Evaluation of Fluid Transport Properties of Coal Bed Methane Reservoirs

Open Access
Author:
Alexis, Dennis Arun
Graduate Program:
Energy and Mineral Engineering
Degree:
Doctor of Philosophy
Document Type:
Dissertation
Date of Defense:
April 29, 2013
Committee Members:
  • Zuleima T Karpyn, Dissertation Advisor
  • Turgay Ertekin, Dissertation Advisor
  • Yilin Wang, Committee Member
  • Derek Elsworth, Committee Member
  • Demian Saffer, Committee Member
Keywords:
  • Coal bed methane
  • permeability
  • relative permeability
  • effective stress
Abstract:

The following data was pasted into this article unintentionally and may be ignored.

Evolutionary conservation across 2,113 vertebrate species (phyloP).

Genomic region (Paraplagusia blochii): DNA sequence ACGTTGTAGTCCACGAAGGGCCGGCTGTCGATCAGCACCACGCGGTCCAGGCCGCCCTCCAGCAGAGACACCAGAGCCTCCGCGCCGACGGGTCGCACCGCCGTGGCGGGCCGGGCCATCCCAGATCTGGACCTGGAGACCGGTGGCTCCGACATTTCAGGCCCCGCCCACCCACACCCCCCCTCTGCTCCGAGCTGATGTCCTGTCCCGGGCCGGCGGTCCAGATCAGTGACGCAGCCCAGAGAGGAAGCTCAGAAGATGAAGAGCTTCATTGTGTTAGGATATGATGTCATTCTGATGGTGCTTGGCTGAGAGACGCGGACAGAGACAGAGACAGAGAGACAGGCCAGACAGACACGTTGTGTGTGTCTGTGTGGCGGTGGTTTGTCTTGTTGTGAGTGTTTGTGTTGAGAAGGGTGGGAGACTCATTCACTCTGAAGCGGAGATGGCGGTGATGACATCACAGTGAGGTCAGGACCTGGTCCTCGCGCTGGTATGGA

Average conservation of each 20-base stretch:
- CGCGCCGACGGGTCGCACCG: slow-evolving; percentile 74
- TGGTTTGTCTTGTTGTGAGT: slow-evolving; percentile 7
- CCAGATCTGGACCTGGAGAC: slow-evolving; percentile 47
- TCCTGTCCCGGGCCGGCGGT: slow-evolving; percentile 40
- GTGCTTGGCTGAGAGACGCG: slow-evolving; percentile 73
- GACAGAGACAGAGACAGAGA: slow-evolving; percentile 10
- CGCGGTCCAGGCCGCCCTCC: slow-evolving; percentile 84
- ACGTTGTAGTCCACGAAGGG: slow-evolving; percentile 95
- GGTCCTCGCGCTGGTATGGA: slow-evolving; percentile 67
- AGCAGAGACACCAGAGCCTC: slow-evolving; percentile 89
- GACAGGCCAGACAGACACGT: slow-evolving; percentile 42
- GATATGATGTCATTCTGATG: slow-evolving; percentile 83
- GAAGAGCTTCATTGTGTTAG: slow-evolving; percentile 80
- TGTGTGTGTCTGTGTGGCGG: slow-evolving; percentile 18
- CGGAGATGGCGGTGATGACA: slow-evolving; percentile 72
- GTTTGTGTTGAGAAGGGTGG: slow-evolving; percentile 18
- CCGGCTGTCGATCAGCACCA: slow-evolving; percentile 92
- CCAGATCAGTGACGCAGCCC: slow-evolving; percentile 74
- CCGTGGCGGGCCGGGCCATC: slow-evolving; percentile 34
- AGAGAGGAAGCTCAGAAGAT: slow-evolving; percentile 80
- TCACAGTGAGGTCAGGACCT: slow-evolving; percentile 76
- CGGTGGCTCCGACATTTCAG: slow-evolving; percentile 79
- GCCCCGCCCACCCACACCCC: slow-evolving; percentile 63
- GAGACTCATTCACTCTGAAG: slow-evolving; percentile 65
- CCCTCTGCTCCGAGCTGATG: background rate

Determination of petro-physical properties of coal bed methane (CBM) reservoirs is essential in evaluating a potential prospect for commercial exploitation. In particular, permeability is the most significant rock property controlling the transport of natural gas to the wellbore. Specifically, relative permeability of coal to gas and water in the fracture network determines the ease with which immiscible fluids travel through the reservoir in the presence of each other and directly impacts the amount of hydrocarbons that can be ultimately recovered. Due to the complex and heterogeneous nature of coal seams, proper relative permeability relationships are needed to accurately describe the transport characteristics of coal for reservoir modeling and production forecasting. In this work, absolute and relative permeability of different coal samples were determined experimentally under steady-state flowing conditions. Multiphase flow tests were conducted using brine, helium and carbon dioxide as the flowing phases under different magnitudes of confining and pore pressures. Results indicate that effective stress (Confining pressure – average pore pressure) has a significant effect on both absolute and relative permeability of coal. With increases in effective stresses, the absolute permeability decreases. Effective permeability and relative permeability, as well as the cross over point and the width of the mobile two-phase region decrease as the effective stress increases. In addition, the mobile range of gas and water in the coal samples investigated corresponds with water saturations above 50%, irrespective of the base absolute permeability of the sample. In brine-carbon dioxide two-phase flow experiments, the effect of carbon dioxide adsorption was observed as effective permeabilities measured decreased in comparison to the helium-brine permeabilities at the same flowing ratios. Gas transport is restricted in the presence of water as significant water occupation is observed in the fracture network during the two phase flow tests and also evident from the magnitude of the effective and relative permeabilities. As a result, relative permeability characteristics of CBM systems were found to be insufficiently represented as sole functions of fluid saturation. In addition, laboratory measurements were used to conduct field scale simulations of primary recovery from CBM systems using variable, stress-dependent relative permeabilities. Simulation results show that methane recovery from CBM reservoirs can be overestimated when dynamic changes in relative permeability relationships are ignored. A multi-dimensional correlation between relative permeability, fluid saturation and specific surface area of the cleat network is proposed as a continuation from this work in order to account for stress-related changes in cleat network connectivity.